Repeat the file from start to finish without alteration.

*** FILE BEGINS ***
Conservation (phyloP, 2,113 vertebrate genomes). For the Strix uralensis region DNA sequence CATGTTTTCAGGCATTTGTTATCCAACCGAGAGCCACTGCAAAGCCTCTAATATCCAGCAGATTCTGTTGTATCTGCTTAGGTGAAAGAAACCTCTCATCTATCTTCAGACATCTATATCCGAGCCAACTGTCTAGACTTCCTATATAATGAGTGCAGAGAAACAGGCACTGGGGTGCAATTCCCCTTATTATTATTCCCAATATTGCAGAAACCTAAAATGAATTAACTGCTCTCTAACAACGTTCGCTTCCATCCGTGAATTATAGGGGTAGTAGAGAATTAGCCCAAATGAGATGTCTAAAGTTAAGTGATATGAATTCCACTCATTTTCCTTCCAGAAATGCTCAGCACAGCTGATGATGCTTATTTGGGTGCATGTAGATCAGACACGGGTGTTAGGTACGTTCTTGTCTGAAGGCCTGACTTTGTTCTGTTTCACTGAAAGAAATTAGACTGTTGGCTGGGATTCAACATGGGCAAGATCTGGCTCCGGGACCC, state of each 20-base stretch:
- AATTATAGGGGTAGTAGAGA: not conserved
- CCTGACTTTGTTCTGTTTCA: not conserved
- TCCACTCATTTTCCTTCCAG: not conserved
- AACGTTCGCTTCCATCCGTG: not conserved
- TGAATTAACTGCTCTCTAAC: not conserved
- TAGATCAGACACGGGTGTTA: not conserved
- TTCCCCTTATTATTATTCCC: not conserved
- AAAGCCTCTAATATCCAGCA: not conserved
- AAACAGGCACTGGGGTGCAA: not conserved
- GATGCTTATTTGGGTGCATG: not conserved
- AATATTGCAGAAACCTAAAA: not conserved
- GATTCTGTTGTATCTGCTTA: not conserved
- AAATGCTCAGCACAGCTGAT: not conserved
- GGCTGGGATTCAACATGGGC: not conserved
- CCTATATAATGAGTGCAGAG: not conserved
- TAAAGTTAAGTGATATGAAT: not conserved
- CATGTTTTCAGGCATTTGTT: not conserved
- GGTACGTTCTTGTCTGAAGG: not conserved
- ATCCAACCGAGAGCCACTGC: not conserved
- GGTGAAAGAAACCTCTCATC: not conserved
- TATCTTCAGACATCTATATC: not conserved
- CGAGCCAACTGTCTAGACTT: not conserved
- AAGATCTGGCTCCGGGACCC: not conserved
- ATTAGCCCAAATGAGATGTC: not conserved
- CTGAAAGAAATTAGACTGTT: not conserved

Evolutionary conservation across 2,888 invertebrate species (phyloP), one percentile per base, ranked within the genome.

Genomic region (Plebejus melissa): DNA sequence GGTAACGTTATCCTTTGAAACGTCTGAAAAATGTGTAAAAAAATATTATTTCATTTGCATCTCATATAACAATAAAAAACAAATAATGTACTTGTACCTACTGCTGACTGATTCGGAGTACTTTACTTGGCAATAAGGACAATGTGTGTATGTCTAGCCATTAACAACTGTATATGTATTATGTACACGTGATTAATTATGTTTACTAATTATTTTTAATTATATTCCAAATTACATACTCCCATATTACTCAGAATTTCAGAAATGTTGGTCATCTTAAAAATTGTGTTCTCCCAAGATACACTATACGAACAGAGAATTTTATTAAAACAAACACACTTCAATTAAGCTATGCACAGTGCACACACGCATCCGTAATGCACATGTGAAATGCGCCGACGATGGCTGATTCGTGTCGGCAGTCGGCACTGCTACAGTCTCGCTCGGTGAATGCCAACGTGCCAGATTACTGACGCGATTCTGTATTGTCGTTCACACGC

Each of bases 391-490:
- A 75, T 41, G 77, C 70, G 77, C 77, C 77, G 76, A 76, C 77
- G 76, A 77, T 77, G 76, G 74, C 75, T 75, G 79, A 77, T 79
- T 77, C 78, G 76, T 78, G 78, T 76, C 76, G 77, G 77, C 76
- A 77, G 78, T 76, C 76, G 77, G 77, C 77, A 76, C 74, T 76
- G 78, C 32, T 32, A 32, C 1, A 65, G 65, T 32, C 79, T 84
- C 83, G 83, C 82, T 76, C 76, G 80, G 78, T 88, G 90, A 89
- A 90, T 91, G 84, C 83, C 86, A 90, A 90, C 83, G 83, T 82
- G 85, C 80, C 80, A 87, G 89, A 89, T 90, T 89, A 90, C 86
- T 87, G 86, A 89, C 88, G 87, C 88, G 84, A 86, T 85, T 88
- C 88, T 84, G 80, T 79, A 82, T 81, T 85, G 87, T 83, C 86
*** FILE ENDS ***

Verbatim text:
Conservation (phyloP, 2,113 vertebrate genomes). For the Strix uralensis region DNA sequence CATGTTTTCAGGCATTTGTTATCCAACCGAGAGCCACTGCAAAGCCTCTAATATCCAGCAGATTCTGTTGTATCTGCTTAGGTGAAAGAAACCTCTCATCTATCTTCAGACATCTATATCCGAGCCAACTGTCTAGACTTCCTATATAATGAGTGCAGAGAAACAGGCACTGGGGTGCAATTCCCCTTATTATTATTCCCAATATTGCAGAAACCTAAAATGAATTAACTGCTCTCTAACAACGTTCGCTTCCATCCGTGAATTATAGGGGTAGTAGAGAATTAGCCCAAATGAGATGTCTAAAGTTAAGTGATATGAATTCCACTCATTTTCCTTCCAGAAATGCTCAGCACAGCTGATGATGCTTATTTGGGTGCATGTAGATCAGACACGGGTGTTAGGTACGTTCTTGTCTGAAGGCCTGACTTTGTTCTGTTTCACTGAAAGAAATTAGACTGTTGGCTGGGATTCAACATGGGCAAGATCTGGCTCCGGGACCC, state of each 20-base stretch:
- AATTATAGGGGTAGTAGAGA: not conserved
- CCTGACTTTGTTCTGTTTCA: not conserved
- TCCACTCATTTTCCTTCCAG: not conserved
- AACGTTCGCTTCCATCCGTG: not conserved
- TGAATTAACTGCTCTCTAAC: not conserved
- TAGATCAGACACGGGTGTTA: not conserved
- TTCCCCTTATTATTATTCCC: not conserved
- AAAGCCTCTAATATCCAGCA: not conserved
- AAACAGGCACTGGGGTGCAA: not conserved
- GATGCTTATTTGGGTGCATG: not conserved
- AATATTGCAGAAACCTAAAA: not conserved
- GATTCTGTTGTATCTGCTTA: not conserved
- AAATGCTCAGCACAGCTGAT: not conserved
- GGCTGGGATTCAACATGGGC: not conserved
- CCTATATAATGAGTGCAGAG: not conserved
- TAAAGTTAAGTGATATGAAT: not conserved
- CATGTTTTCAGGCATTTGTT: not conserved
- GGTACGTTCTTGTCTGAAGG: not conserved
- ATCCAACCGAGAGCCACTGC: not conserved
- GGTGAAAGAAACCTCTCATC: not conserved
- TATCTTCAGACATCTATATC: not conserved
- CGAGCCAACTGTCTAGACTT: not conserved
- AAGATCTGGCTCCGGGACCC: not conserved
- ATTAGCCCAAATGAGATGTC: not conserved
- CTGAAAGAAATTAGACTGTT: not conserved

Evolutionary conservation across 2,888 invertebrate species (phyloP), one percentile per base, ranked within the genome.

Genomic region (Plebejus melissa): DNA sequence GGTAACGTTATCCTTTGAAACGTCTGAAAAATGTGTAAAAAAATATTATTTCATTTGCATCTCATATAACAATAAAAAACAAATAATGTACTTGTACCTACTGCTGACTGATTCGGAGTACTTTACTTGGCAATAAGGACAATGTGTGTATGTCTAGCCATTAACAACTGTATATGTATTATGTACACGTGATTAATTATGTTTACTAATTATTTTTAATTATATTCCAAATTACATACTCCCATATTACTCAGAATTTCAGAAATGTTGGTCATCTTAAAAATTGTGTTCTCCCAAGATACACTATACGAACAGAGAATTTTATTAAAACAAACACACTTCAATTAAGCTATGCACAGTGCACACACGCATCCGTAATGCACATGTGAAATGCGCCGACGATGGCTGATTCGTGTCGGCAGTCGGCACTGCTACAGTCTCGCTCGGTGAATGCCAACGTGCCAGATTACTGACGCGATTCTGTATTGTCGTTCACACGC

Each of bases 391-490:
- A 75, T 41, G 77, C 70, G 77, C 77, C 77, G 76, A 76, C 77
- G 76, A 77, T 77, G 76, G 74, C 75, T 75, G 79, A 77, T 79
- T 77, C 78, G 76, T 78, G 78, T 76, C 76, G 77, G 77, C 76
- A 77, G 78, T 76, C 76, G 77, G 77, C 77, A 76, C 74, T 76
- G 78, C 32, T 32, A 32, C 1, A 65, G 65, T 32, C 79, T 84
- C 83, G 83, C 82, T 76, C 76, G 80, G 78, T 88, G 90, A 89
- A 90, T 91, G 84, C 83, C 86, A 90, A 90, C 83, G 83, T 82
- G 85, C 80, C 80, A 87, G 89, A 89, T 90, T 89, A 90, C 86
- T 87, G 86, A 89, C 88, G 87, C 88, G 84, A 86, T 85, T 88
- C 88, T 84, G 80, T 79, A 82, T 81, T 85, G 87, T 83, C 86